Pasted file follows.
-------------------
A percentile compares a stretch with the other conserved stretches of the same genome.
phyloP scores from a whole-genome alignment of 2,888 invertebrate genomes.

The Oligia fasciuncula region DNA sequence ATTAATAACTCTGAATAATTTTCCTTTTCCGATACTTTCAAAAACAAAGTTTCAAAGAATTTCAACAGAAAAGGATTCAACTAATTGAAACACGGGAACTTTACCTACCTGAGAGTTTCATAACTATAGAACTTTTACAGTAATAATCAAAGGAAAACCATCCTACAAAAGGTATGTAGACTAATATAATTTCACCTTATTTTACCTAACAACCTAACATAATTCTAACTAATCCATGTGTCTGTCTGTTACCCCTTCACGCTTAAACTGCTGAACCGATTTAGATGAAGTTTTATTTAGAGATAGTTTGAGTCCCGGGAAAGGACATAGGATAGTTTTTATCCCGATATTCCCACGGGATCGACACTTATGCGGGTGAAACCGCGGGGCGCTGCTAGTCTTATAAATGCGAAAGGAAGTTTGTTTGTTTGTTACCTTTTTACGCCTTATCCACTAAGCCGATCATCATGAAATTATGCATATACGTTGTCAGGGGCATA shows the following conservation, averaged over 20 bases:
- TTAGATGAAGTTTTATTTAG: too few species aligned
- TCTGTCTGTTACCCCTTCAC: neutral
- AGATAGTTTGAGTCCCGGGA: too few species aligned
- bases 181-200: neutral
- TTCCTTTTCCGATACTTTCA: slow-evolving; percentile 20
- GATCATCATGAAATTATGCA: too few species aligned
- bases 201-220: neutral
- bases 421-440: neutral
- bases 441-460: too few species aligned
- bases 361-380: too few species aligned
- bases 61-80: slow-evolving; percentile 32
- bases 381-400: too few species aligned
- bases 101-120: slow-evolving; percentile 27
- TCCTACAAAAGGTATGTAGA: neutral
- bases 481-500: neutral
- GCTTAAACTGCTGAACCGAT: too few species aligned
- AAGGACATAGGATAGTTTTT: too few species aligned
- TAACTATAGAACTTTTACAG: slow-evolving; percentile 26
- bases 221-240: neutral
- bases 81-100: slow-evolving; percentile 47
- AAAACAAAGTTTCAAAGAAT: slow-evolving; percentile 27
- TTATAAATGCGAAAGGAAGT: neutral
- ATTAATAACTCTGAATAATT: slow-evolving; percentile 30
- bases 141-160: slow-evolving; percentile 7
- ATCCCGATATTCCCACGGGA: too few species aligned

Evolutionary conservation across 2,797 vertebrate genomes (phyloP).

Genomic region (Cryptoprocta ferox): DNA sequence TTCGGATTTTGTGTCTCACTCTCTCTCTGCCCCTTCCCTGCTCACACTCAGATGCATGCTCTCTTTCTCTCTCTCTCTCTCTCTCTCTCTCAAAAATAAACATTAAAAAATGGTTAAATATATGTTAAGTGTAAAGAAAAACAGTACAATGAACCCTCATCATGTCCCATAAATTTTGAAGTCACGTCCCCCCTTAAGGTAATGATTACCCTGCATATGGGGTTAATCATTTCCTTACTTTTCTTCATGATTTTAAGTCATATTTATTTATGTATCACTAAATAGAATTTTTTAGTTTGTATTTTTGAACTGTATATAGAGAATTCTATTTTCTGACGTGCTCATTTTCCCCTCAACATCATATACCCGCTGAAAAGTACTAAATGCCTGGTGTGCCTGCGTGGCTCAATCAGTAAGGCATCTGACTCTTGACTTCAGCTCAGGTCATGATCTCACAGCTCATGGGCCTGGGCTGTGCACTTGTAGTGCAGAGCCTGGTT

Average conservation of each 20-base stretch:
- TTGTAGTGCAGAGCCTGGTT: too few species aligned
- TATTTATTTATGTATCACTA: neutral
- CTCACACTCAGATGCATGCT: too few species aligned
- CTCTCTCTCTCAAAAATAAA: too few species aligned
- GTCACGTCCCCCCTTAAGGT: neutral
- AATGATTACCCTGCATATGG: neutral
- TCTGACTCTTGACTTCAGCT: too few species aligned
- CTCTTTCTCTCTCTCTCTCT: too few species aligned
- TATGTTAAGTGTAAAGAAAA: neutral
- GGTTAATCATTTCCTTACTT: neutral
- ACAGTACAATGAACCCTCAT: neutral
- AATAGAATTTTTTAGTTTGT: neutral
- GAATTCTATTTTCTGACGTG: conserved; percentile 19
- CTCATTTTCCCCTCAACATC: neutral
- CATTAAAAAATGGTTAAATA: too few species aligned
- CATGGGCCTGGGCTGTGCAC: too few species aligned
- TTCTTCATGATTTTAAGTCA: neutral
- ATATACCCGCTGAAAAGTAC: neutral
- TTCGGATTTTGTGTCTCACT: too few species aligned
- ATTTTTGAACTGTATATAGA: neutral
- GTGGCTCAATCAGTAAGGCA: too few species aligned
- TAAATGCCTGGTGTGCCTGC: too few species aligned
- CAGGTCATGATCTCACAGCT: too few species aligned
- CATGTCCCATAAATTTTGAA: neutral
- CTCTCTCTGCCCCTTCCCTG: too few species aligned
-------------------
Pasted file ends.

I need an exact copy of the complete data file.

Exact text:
A percentile compares a stretch with the other conserved stretches of the same genome.
phyloP scores from a whole-genome alignment of 2,888 invertebrate genomes.

The Oligia fasciuncula region DNA sequence ATTAATAACTCTGAATAATTTTCCTTTTCCGATACTTTCAAAAACAAAGTTTCAAAGAATTTCAACAGAAAAGGATTCAACTAATTGAAACACGGGAACTTTACCTACCTGAGAGTTTCATAACTATAGAACTTTTACAGTAATAATCAAAGGAAAACCATCCTACAAAAGGTATGTAGACTAATATAATTTCACCTTATTTTACCTAACAACCTAACATAATTCTAACTAATCCATGTGTCTGTCTGTTACCCCTTCACGCTTAAACTGCTGAACCGATTTAGATGAAGTTTTATTTAGAGATAGTTTGAGTCCCGGGAAAGGACATAGGATAGTTTTTATCCCGATATTCCCACGGGATCGACACTTATGCGGGTGAAACCGCGGGGCGCTGCTAGTCTTATAAATGCGAAAGGAAGTTTGTTTGTTTGTTACCTTTTTACGCCTTATCCACTAAGCCGATCATCATGAAATTATGCATATACGTTGTCAGGGGCATA shows the following conservation, averaged over 20 bases:
- TTAGATGAAGTTTTATTTAG: too few species aligned
- TCTGTCTGTTACCCCTTCAC: neutral
- AGATAGTTTGAGTCCCGGGA: too few species aligned
- bases 181-200: neutral
- TTCCTTTTCCGATACTTTCA: slow-evolving; percentile 20
- GATCATCATGAAATTATGCA: too few species aligned
- bases 201-220: neutral
- bases 421-440: neutral
- bases 441-460: too few species aligned
- bases 361-380: too few species aligned
- bases 61-80: slow-evolving; percentile 32
- bases 381-400: too few species aligned
- bases 101-120: slow-evolving; percentile 27
- TCCTACAAAAGGTATGTAGA: neutral
- bases 481-500: neutral
- GCTTAAACTGCTGAACCGAT: too few species aligned
- AAGGACATAGGATAGTTTTT: too few species aligned
- TAACTATAGAACTTTTACAG: slow-evolving; percentile 26
- bases 221-240: neutral
- bases 81-100: slow-evolving; percentile 47
- AAAACAAAGTTTCAAAGAAT: slow-evolving; percentile 27
- TTATAAATGCGAAAGGAAGT: neutral
- ATTAATAACTCTGAATAATT: slow-evolving; percentile 30
- bases 141-160: slow-evolving; percentile 7
- ATCCCGATATTCCCACGGGA: too few species aligned

Evolutionary conservation across 2,797 vertebrate genomes (phyloP).

Genomic region (Cryptoprocta ferox): DNA sequence TTCGGATTTTGTGTCTCACTCTCTCTCTGCCCCTTCCCTGCTCACACTCAGATGCATGCTCTCTTTCTCTCTCTCTCTCTCTCTCTCTCTCAAAAATAAACATTAAAAAATGGTTAAATATATGTTAAGTGTAAAGAAAAACAGTACAATGAACCCTCATCATGTCCCATAAATTTTGAAGTCACGTCCCCCCTTAAGGTAATGATTACCCTGCATATGGGGTTAATCATTTCCTTACTTTTCTTCATGATTTTAAGTCATATTTATTTATGTATCACTAAATAGAATTTTTTAGTTTGTATTTTTGAACTGTATATAGAGAATTCTATTTTCTGACGTGCTCATTTTCCCCTCAACATCATATACCCGCTGAAAAGTACTAAATGCCTGGTGTGCCTGCGTGGCTCAATCAGTAAGGCATCTGACTCTTGACTTCAGCTCAGGTCATGATCTCACAGCTCATGGGCCTGGGCTGTGCACTTGTAGTGCAGAGCCTGGTT

Average conservation of each 20-base stretch:
- TTGTAGTGCAGAGCCTGGTT: too few species aligned
- TATTTATTTATGTATCACTA: neutral
- CTCACACTCAGATGCATGCT: too few species aligned
- CTCTCTCTCTCAAAAATAAA: too few species aligned
- GTCACGTCCCCCCTTAAGGT: neutral
- AATGATTACCCTGCATATGG: neutral
- TCTGACTCTTGACTTCAGCT: too few species aligned
- CTCTTTCTCTCTCTCTCTCT: too few species aligned
- TATGTTAAGTGTAAAGAAAA: neutral
- GGTTAATCATTTCCTTACTT: neutral
- ACAGTACAATGAACCCTCAT: neutral
- AATAGAATTTTTTAGTTTGT: neutral
- GAATTCTATTTTCTGACGTG: conserved; percentile 19
- CTCATTTTCCCCTCAACATC: neutral
- CATTAAAAAATGGTTAAATA: too few species aligned
- CATGGGCCTGGGCTGTGCAC: too few species aligned
- TTCTTCATGATTTTAAGTCA: neutral
- ATATACCCGCTGAAAAGTAC: neutral
- TTCGGATTTTGTGTCTCACT: too few species aligned
- ATTTTTGAACTGTATATAGA: neutral
- GTGGCTCAATCAGTAAGGCA: too few species aligned
- TAAATGCCTGGTGTGCCTGC: too few species aligned
- CAGGTCATGATCTCACAGCT: too few species aligned
- CATGTCCCATAAATTTTGAA: neutral
- CTCTCTCTGCCCCTTCCCTG: too few species aligned